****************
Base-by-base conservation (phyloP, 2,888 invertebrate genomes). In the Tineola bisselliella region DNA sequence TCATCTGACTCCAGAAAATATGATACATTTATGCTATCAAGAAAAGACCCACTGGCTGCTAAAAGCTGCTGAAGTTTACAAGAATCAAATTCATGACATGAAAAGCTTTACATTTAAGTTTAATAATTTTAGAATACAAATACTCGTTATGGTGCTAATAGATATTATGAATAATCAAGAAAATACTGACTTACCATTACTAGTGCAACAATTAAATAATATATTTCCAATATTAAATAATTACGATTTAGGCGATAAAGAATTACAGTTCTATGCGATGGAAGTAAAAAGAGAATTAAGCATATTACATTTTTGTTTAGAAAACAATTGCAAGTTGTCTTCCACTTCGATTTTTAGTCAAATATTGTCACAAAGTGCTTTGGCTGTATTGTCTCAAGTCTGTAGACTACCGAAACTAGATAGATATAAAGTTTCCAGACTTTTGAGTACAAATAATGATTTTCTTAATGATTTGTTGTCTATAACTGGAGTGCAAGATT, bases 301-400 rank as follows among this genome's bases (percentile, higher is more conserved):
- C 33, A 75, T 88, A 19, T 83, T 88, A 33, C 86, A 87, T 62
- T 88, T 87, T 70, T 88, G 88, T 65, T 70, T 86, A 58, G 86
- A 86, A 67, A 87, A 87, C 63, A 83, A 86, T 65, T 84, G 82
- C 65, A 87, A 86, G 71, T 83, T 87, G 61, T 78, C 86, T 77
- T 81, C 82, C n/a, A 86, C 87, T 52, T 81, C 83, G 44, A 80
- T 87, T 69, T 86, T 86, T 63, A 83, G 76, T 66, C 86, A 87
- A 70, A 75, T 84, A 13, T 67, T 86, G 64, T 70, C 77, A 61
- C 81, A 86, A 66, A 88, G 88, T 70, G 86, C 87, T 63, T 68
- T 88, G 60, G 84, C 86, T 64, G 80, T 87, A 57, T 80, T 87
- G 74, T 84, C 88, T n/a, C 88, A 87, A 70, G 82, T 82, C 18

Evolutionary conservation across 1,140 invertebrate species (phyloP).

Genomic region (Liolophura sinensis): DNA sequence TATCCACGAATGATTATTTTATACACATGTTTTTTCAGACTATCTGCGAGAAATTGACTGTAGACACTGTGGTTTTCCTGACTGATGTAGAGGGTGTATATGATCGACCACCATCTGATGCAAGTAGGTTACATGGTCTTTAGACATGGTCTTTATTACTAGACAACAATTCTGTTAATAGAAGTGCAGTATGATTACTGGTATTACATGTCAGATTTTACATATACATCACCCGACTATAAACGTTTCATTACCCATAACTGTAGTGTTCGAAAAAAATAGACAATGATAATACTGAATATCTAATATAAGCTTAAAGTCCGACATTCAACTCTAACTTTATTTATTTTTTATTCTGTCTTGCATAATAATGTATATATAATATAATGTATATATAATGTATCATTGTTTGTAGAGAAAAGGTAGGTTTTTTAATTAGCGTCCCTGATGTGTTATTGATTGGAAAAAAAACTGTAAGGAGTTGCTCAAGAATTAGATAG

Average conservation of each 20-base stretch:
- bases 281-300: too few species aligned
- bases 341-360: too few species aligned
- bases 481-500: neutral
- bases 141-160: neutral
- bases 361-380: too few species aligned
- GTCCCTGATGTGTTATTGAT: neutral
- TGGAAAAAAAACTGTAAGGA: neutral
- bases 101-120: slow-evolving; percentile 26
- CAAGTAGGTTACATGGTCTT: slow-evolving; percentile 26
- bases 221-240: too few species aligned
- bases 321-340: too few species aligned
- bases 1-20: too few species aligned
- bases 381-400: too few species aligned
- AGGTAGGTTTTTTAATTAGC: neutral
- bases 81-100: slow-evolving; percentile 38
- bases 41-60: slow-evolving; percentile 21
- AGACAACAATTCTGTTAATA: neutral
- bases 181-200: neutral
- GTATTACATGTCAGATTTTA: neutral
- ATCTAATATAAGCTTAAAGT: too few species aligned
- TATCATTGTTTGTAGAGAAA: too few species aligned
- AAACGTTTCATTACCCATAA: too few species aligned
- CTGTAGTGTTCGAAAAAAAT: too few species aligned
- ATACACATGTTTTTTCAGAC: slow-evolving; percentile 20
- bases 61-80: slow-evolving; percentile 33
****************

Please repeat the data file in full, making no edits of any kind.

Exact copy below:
Base-by-base conservation (phyloP, 2,888 invertebrate genomes). In the Tineola bisselliella region DNA sequence TCATCTGACTCCAGAAAATATGATACATTTATGCTATCAAGAAAAGACCCACTGGCTGCTAAAAGCTGCTGAAGTTTACAAGAATCAAATTCATGACATGAAAAGCTTTACATTTAAGTTTAATAATTTTAGAATACAAATACTCGTTATGGTGCTAATAGATATTATGAATAATCAAGAAAATACTGACTTACCATTACTAGTGCAACAATTAAATAATATATTTCCAATATTAAATAATTACGATTTAGGCGATAAAGAATTACAGTTCTATGCGATGGAAGTAAAAAGAGAATTAAGCATATTACATTTTTGTTTAGAAAACAATTGCAAGTTGTCTTCCACTTCGATTTTTAGTCAAATATTGTCACAAAGTGCTTTGGCTGTATTGTCTCAAGTCTGTAGACTACCGAAACTAGATAGATATAAAGTTTCCAGACTTTTGAGTACAAATAATGATTTTCTTAATGATTTGTTGTCTATAACTGGAGTGCAAGATT, bases 301-400 rank as follows among this genome's bases (percentile, higher is more conserved):
- C 33, A 75, T 88, A 19, T 83, T 88, A 33, C 86, A 87, T 62
- T 88, T 87, T 70, T 88, G 88, T 65, T 70, T 86, A 58, G 86
- A 86, A 67, A 87, A 87, C 63, A 83, A 86, T 65, T 84, G 82
- C 65, A 87, A 86, G 71, T 83, T 87, G 61, T 78, C 86, T 77
- T 81, C 82, C n/a, A 86, C 87, T 52, T 81, C 83, G 44, A 80
- T 87, T 69, T 86, T 86, T 63, A 83, G 76, T 66, C 86, A 87
- A 70, A 75, T 84, A 13, T 67, T 86, G 64, T 70, C 77, A 61
- C 81, A 86, A 66, A 88, G 88, T 70, G 86, C 87, T 63, T 68
- T 88, G 60, G 84, C 86, T 64, G 80, T 87, A 57, T 80, T 87
- G 74, T 84, C 88, T n/a, C 88, A 87, A 70, G 82, T 82, C 18

Evolutionary conservation across 1,140 invertebrate species (phyloP).

Genomic region (Liolophura sinensis): DNA sequence TATCCACGAATGATTATTTTATACACATGTTTTTTCAGACTATCTGCGAGAAATTGACTGTAGACACTGTGGTTTTCCTGACTGATGTAGAGGGTGTATATGATCGACCACCATCTGATGCAAGTAGGTTACATGGTCTTTAGACATGGTCTTTATTACTAGACAACAATTCTGTTAATAGAAGTGCAGTATGATTACTGGTATTACATGTCAGATTTTACATATACATCACCCGACTATAAACGTTTCATTACCCATAACTGTAGTGTTCGAAAAAAATAGACAATGATAATACTGAATATCTAATATAAGCTTAAAGTCCGACATTCAACTCTAACTTTATTTATTTTTTATTCTGTCTTGCATAATAATGTATATATAATATAATGTATATATAATGTATCATTGTTTGTAGAGAAAAGGTAGGTTTTTTAATTAGCGTCCCTGATGTGTTATTGATTGGAAAAAAAACTGTAAGGAGTTGCTCAAGAATTAGATAG

Average conservation of each 20-base stretch:
- bases 281-300: too few species aligned
- bases 341-360: too few species aligned
- bases 481-500: neutral
- bases 141-160: neutral
- bases 361-380: too few species aligned
- GTCCCTGATGTGTTATTGAT: neutral
- TGGAAAAAAAACTGTAAGGA: neutral
- bases 101-120: slow-evolving; percentile 26
- CAAGTAGGTTACATGGTCTT: slow-evolving; percentile 26
- bases 221-240: too few species aligned
- bases 321-340: too few species aligned
- bases 1-20: too few species aligned
- bases 381-400: too few species aligned
- AGGTAGGTTTTTTAATTAGC: neutral
- bases 81-100: slow-evolving; percentile 38
- bases 41-60: slow-evolving; percentile 21
- AGACAACAATTCTGTTAATA: neutral
- bases 181-200: neutral
- GTATTACATGTCAGATTTTA: neutral
- ATCTAATATAAGCTTAAAGT: too few species aligned
- TATCATTGTTTGTAGAGAAA: too few species aligned
- AAACGTTTCATTACCCATAA: too few species aligned
- CTGTAGTGTTCGAAAAAAAT: too few species aligned
- ATACACATGTTTTTTCAGAC: slow-evolving; percentile 20
- bases 61-80: slow-evolving; percentile 33